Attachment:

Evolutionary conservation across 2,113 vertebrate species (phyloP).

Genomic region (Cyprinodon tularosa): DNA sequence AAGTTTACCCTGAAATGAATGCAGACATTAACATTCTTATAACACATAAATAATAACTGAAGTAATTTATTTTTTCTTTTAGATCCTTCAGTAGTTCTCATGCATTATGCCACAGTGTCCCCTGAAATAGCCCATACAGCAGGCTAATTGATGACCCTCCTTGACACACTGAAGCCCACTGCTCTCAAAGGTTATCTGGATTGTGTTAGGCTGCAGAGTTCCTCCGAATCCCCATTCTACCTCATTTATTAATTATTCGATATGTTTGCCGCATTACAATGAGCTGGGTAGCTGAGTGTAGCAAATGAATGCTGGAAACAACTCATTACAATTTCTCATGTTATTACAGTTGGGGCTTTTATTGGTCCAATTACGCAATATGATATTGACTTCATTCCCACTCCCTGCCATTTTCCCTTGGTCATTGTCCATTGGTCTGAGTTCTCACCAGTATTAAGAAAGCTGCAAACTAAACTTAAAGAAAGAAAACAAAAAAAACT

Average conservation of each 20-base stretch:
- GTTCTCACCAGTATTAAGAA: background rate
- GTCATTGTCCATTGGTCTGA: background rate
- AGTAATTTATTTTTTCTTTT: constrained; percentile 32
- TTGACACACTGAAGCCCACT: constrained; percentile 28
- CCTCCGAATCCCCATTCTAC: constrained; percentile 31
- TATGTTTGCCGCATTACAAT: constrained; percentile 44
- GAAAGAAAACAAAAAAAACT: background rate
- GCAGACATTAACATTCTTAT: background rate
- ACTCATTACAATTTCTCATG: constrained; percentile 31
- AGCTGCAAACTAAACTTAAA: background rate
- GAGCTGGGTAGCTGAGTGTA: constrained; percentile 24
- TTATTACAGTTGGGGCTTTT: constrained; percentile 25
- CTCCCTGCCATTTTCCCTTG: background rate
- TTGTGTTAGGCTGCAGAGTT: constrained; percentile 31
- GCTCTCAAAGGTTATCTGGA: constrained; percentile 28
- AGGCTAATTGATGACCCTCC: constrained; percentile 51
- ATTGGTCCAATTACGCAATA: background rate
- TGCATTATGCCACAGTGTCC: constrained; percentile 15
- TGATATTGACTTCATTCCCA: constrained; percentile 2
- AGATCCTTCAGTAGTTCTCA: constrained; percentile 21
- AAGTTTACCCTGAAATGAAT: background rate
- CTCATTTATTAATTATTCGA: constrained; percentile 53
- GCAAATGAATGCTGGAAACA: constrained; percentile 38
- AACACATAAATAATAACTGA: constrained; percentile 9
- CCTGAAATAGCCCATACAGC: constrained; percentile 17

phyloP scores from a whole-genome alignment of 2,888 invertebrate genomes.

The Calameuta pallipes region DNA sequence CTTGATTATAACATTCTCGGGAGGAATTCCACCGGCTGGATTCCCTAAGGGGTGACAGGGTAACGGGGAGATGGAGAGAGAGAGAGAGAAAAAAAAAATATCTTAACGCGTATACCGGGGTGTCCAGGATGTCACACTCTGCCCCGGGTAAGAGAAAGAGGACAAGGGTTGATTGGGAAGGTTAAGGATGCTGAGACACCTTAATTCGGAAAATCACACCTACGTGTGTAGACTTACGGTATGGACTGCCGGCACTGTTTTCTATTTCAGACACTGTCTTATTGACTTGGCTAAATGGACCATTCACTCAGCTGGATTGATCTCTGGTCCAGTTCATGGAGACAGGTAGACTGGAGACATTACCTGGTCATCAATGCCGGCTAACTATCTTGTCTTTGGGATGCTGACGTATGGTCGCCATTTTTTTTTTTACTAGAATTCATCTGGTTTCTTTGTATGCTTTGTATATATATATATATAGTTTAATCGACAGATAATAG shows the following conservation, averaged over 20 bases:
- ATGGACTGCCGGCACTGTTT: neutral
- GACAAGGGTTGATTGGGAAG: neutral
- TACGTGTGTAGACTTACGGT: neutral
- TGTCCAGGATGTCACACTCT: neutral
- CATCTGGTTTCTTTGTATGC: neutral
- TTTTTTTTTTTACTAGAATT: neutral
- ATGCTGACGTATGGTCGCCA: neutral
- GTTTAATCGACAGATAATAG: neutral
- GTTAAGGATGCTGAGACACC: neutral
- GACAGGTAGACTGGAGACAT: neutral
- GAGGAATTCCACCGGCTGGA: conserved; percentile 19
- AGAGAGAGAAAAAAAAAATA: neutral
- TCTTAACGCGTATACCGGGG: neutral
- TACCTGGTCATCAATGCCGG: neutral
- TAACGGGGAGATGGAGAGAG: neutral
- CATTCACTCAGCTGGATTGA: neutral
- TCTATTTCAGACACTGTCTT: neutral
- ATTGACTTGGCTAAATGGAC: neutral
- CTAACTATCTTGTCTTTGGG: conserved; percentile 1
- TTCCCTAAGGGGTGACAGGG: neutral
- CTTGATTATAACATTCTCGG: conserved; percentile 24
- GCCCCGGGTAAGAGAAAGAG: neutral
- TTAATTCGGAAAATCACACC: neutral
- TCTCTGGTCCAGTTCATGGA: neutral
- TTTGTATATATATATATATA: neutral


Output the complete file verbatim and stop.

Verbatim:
Evolutionary conservation across 2,113 vertebrate species (phyloP).

Genomic region (Cyprinodon tularosa): DNA sequence AAGTTTACCCTGAAATGAATGCAGACATTAACATTCTTATAACACATAAATAATAACTGAAGTAATTTATTTTTTCTTTTAGATCCTTCAGTAGTTCTCATGCATTATGCCACAGTGTCCCCTGAAATAGCCCATACAGCAGGCTAATTGATGACCCTCCTTGACACACTGAAGCCCACTGCTCTCAAAGGTTATCTGGATTGTGTTAGGCTGCAGAGTTCCTCCGAATCCCCATTCTACCTCATTTATTAATTATTCGATATGTTTGCCGCATTACAATGAGCTGGGTAGCTGAGTGTAGCAAATGAATGCTGGAAACAACTCATTACAATTTCTCATGTTATTACAGTTGGGGCTTTTATTGGTCCAATTACGCAATATGATATTGACTTCATTCCCACTCCCTGCCATTTTCCCTTGGTCATTGTCCATTGGTCTGAGTTCTCACCAGTATTAAGAAAGCTGCAAACTAAACTTAAAGAAAGAAAACAAAAAAAACT

Average conservation of each 20-base stretch:
- GTTCTCACCAGTATTAAGAA: background rate
- GTCATTGTCCATTGGTCTGA: background rate
- AGTAATTTATTTTTTCTTTT: constrained; percentile 32
- TTGACACACTGAAGCCCACT: constrained; percentile 28
- CCTCCGAATCCCCATTCTAC: constrained; percentile 31
- TATGTTTGCCGCATTACAAT: constrained; percentile 44
- GAAAGAAAACAAAAAAAACT: background rate
- GCAGACATTAACATTCTTAT: background rate
- ACTCATTACAATTTCTCATG: constrained; percentile 31
- AGCTGCAAACTAAACTTAAA: background rate
- GAGCTGGGTAGCTGAGTGTA: constrained; percentile 24
- TTATTACAGTTGGGGCTTTT: constrained; percentile 25
- CTCCCTGCCATTTTCCCTTG: background rate
- TTGTGTTAGGCTGCAGAGTT: constrained; percentile 31
- GCTCTCAAAGGTTATCTGGA: constrained; percentile 28
- AGGCTAATTGATGACCCTCC: constrained; percentile 51
- ATTGGTCCAATTACGCAATA: background rate
- TGCATTATGCCACAGTGTCC: constrained; percentile 15
- TGATATTGACTTCATTCCCA: constrained; percentile 2
- AGATCCTTCAGTAGTTCTCA: constrained; percentile 21
- AAGTTTACCCTGAAATGAAT: background rate
- CTCATTTATTAATTATTCGA: constrained; percentile 53
- GCAAATGAATGCTGGAAACA: constrained; percentile 38
- AACACATAAATAATAACTGA: constrained; percentile 9
- CCTGAAATAGCCCATACAGC: constrained; percentile 17

phyloP scores from a whole-genome alignment of 2,888 invertebrate genomes.

The Calameuta pallipes region DNA sequence CTTGATTATAACATTCTCGGGAGGAATTCCACCGGCTGGATTCCCTAAGGGGTGACAGGGTAACGGGGAGATGGAGAGAGAGAGAGAGAAAAAAAAAATATCTTAACGCGTATACCGGGGTGTCCAGGATGTCACACTCTGCCCCGGGTAAGAGAAAGAGGACAAGGGTTGATTGGGAAGGTTAAGGATGCTGAGACACCTTAATTCGGAAAATCACACCTACGTGTGTAGACTTACGGTATGGACTGCCGGCACTGTTTTCTATTTCAGACACTGTCTTATTGACTTGGCTAAATGGACCATTCACTCAGCTGGATTGATCTCTGGTCCAGTTCATGGAGACAGGTAGACTGGAGACATTACCTGGTCATCAATGCCGGCTAACTATCTTGTCTTTGGGATGCTGACGTATGGTCGCCATTTTTTTTTTTACTAGAATTCATCTGGTTTCTTTGTATGCTTTGTATATATATATATATAGTTTAATCGACAGATAATAG shows the following conservation, averaged over 20 bases:
- ATGGACTGCCGGCACTGTTT: neutral
- GACAAGGGTTGATTGGGAAG: neutral
- TACGTGTGTAGACTTACGGT: neutral
- TGTCCAGGATGTCACACTCT: neutral
- CATCTGGTTTCTTTGTATGC: neutral
- TTTTTTTTTTTACTAGAATT: neutral
- ATGCTGACGTATGGTCGCCA: neutral
- GTTTAATCGACAGATAATAG: neutral
- GTTAAGGATGCTGAGACACC: neutral
- GACAGGTAGACTGGAGACAT: neutral
- GAGGAATTCCACCGGCTGGA: conserved; percentile 19
- AGAGAGAGAAAAAAAAAATA: neutral
- TCTTAACGCGTATACCGGGG: neutral
- TACCTGGTCATCAATGCCGG: neutral
- TAACGGGGAGATGGAGAGAG: neutral
- CATTCACTCAGCTGGATTGA: neutral
- TCTATTTCAGACACTGTCTT: neutral
- ATTGACTTGGCTAAATGGAC: neutral
- CTAACTATCTTGTCTTTGGG: conserved; percentile 1
- TTCCCTAAGGGGTGACAGGG: neutral
- CTTGATTATAACATTCTCGG: conserved; percentile 24
- GCCCCGGGTAAGAGAAAGAG: neutral
- TTAATTCGGAAAATCACACC: neutral
- TCTCTGGTCCAGTTCATGGA: neutral
- TTTGTATATATATATATATA: neutral